Leadership in the Church
: A heuristic framework and critical appraisal of contemporary British Church leadership literature

Student thesis: Doctoral ThesisDoctor of Philosophy


Since the mid-1970s, there has been a significant increase in British ministerial literature focusing on a particular understanding of leadership. Whilst many within the Church have eagerly adopted this approach, others have been troubled by significant aspects of its recommendations, sensing them to be anomalous within the life of the Church.
Treating this ministerial literature as a discourse (which it terms the Church Leadership Discourse (CLD)), this thesis has held against it a heuristic framework comprising two approaches to reality (which are derived from the works of McGilchrist and Louth in particular). One of these approaches, termed the Cartesian, is characterised by clarity, focus and detailed analysis. The other, termed the Gestalt, is attuned to questions of degree, of disposition, and of connectedness. Importantly, both approaches are needed, but their proper relationship is not one of simple balance. Rather, the clarity of the Cartesian approach should always be in service of the broader wisdom of the Gestalt. A further significant move, inspired by the work of Kuhn, was to recognise the importance of anomalies as potential indicators that an existing paradigm may be insufficient.
In the core chapters of the thesis, I examine the CLD in the light of this heuristic framework. My conclusion is that the CLD is significantly biased towards a Cartesian approach. Examining the CLD in the light of this framework proves fruitful not only in identifying a broad range of anomalies within it, but also in establishing their interconnectedness, pervasiveness, and theological insufficiency. Taken together, these findings form a strong argument that the CLD arises from an approach to reality that is inappropriate and inadequate for a significant role within the Christian Church. The thesis concludes by offering an outline of a reconfigured ministerial discourse. Here, the calling of the Church is to improvise faithfully and trustingly within God's unfolding drama, in such a way that the mode of being of the Church is increasingly conformed to the very being of God.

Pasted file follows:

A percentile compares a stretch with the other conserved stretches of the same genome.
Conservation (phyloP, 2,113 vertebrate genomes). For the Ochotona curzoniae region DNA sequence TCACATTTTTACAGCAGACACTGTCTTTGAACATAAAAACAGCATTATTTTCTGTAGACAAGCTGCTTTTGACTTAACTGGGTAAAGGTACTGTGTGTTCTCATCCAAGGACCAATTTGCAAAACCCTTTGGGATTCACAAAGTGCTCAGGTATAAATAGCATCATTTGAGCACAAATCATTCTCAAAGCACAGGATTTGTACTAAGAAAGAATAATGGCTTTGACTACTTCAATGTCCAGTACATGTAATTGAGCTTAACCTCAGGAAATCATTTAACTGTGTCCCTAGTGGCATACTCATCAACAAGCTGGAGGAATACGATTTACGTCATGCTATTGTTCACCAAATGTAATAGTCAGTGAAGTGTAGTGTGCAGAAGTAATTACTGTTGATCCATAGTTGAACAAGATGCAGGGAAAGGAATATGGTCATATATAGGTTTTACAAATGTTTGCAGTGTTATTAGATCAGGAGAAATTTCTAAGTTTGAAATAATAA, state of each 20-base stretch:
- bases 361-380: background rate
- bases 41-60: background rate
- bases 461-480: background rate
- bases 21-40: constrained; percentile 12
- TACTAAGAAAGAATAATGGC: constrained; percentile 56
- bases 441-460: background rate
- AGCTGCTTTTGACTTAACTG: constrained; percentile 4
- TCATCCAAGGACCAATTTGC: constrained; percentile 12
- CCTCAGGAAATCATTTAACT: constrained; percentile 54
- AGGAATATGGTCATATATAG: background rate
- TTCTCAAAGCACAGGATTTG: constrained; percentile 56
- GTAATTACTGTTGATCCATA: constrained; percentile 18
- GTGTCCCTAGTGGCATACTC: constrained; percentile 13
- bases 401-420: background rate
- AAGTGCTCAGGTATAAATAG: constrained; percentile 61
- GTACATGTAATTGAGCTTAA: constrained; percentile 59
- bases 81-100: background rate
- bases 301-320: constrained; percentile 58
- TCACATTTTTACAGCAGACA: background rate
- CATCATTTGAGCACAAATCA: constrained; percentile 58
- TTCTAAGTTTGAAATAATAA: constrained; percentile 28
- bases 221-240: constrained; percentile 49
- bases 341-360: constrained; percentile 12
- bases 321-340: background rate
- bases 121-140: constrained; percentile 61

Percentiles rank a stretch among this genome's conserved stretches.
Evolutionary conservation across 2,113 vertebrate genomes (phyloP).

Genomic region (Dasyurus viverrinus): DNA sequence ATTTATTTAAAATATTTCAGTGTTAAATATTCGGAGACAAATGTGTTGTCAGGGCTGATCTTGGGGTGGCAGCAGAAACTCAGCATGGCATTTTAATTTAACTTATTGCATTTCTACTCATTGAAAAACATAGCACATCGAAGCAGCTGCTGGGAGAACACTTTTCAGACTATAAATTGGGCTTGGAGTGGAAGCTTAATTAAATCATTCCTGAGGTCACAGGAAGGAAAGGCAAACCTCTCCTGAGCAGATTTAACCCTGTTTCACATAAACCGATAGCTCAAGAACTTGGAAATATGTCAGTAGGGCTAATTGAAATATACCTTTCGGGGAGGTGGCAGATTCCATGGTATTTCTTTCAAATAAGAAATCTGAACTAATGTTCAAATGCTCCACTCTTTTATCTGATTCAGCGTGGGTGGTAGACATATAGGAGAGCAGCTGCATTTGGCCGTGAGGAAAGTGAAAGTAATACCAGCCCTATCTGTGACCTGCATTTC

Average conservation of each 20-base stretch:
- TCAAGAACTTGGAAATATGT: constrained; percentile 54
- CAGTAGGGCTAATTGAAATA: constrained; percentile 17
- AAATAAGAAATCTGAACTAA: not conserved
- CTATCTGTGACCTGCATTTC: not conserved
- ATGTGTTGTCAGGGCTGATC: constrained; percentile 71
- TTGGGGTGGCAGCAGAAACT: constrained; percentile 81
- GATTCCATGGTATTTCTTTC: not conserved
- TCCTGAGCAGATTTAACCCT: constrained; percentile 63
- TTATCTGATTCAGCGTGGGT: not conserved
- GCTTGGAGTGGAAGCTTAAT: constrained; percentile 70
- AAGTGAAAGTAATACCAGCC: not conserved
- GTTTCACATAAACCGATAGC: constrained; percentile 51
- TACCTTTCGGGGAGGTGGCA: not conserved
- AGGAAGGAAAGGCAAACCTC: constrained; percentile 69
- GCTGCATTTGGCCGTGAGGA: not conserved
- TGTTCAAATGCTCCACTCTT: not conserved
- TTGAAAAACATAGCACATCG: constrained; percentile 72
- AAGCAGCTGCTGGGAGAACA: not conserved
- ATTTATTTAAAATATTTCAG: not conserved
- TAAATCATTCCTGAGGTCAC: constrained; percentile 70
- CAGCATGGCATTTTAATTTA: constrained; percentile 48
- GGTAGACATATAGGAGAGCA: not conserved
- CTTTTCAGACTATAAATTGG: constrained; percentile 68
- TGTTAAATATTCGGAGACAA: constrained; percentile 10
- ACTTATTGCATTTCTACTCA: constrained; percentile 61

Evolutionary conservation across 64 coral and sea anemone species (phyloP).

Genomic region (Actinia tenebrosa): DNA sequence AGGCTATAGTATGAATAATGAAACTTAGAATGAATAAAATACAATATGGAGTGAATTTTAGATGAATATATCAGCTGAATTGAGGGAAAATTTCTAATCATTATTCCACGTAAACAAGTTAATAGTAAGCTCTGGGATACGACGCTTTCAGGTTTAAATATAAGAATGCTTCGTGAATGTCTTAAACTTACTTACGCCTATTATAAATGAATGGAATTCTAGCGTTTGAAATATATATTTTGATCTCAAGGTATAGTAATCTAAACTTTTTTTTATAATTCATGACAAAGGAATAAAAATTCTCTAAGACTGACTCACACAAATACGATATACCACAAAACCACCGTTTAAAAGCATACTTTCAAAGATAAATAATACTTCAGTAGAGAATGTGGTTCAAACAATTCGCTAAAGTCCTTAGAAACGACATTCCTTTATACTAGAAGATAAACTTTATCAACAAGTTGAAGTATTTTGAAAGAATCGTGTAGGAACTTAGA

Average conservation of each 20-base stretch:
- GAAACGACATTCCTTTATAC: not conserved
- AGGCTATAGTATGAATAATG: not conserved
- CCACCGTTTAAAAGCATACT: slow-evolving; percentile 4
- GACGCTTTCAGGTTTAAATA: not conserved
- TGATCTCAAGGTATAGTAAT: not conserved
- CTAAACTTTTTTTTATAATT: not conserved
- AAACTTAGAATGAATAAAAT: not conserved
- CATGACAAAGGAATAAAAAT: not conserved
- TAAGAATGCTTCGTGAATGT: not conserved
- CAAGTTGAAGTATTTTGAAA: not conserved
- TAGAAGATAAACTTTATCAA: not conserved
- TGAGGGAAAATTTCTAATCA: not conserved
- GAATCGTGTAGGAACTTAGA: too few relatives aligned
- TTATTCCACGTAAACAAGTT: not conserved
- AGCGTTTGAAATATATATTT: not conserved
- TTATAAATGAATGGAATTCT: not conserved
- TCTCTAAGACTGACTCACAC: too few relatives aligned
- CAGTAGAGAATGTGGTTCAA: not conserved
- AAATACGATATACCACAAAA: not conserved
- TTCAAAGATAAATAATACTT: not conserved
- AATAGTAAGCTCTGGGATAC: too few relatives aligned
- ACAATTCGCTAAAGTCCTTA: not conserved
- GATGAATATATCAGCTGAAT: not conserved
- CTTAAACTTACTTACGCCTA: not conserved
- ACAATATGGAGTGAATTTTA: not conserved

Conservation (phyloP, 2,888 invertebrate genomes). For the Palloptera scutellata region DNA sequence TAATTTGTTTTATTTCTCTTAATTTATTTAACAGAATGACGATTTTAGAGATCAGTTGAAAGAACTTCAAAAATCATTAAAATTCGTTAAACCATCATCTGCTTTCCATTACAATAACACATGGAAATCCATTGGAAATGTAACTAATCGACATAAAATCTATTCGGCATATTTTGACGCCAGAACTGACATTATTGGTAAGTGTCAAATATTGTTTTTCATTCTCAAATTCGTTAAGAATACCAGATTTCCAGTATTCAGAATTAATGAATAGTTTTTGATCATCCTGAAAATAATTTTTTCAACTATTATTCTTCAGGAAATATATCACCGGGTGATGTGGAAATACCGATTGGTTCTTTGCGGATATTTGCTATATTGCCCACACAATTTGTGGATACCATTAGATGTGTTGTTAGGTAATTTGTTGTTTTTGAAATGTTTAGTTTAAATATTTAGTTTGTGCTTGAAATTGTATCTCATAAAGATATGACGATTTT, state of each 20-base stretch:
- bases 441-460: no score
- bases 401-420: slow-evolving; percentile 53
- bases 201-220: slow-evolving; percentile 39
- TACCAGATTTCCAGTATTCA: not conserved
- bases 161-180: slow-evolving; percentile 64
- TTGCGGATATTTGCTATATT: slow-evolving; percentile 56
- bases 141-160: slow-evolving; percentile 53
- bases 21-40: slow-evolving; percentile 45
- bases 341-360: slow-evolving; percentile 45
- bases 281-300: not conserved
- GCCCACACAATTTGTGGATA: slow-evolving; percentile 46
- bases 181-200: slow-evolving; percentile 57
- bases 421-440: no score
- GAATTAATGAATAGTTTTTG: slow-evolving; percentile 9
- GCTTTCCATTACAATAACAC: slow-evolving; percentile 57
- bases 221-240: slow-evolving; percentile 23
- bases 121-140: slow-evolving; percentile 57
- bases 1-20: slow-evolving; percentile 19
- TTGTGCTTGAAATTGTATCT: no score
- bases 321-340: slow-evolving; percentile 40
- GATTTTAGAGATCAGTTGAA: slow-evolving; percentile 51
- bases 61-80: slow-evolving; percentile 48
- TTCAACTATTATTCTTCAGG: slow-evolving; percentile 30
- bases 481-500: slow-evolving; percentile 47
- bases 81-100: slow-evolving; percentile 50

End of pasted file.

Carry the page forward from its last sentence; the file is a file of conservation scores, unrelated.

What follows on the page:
Date of Award2015
Original languageEnglish
Awarding Institution
  • King's College London
SupervisorPeter Ward (Supervisor) & Meg Maguire (Supervisor)

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